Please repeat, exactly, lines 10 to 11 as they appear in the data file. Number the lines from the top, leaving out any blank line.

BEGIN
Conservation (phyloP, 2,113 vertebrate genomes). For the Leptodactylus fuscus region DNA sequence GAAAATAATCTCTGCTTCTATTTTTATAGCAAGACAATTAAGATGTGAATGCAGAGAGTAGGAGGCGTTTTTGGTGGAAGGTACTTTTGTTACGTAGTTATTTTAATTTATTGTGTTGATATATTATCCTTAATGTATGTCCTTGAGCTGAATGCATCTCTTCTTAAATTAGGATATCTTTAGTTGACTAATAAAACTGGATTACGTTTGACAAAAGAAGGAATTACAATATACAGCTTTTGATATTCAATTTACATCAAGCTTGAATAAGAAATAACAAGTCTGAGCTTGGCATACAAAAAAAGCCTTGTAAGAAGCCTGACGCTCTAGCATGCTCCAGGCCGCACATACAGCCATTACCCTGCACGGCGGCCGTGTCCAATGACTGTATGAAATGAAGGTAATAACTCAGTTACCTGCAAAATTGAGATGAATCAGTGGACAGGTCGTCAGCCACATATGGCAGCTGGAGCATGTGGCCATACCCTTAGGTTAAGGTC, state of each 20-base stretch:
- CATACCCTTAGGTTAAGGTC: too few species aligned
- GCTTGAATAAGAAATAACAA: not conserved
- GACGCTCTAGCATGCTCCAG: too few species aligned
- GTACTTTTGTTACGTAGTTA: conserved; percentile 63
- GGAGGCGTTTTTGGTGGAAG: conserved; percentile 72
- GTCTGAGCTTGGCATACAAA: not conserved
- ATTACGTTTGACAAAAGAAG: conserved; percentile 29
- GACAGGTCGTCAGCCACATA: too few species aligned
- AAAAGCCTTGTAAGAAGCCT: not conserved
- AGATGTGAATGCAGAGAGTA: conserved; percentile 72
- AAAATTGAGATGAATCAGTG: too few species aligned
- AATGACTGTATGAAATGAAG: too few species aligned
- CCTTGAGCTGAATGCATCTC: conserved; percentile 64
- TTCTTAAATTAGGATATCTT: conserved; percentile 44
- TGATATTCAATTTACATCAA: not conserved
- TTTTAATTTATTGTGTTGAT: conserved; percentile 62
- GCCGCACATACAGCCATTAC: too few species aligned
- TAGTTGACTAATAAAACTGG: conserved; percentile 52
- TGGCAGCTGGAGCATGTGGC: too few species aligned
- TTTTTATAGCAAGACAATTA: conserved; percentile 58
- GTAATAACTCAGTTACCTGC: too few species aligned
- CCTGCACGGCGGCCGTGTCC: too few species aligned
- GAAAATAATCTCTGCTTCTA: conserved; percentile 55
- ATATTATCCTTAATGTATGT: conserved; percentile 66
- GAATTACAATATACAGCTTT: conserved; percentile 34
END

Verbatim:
- AAAAGCCTTGTAAGAAGCCT: not conserved
- AGATGTGAATGCAGAGAGTA: conserved; percentile 72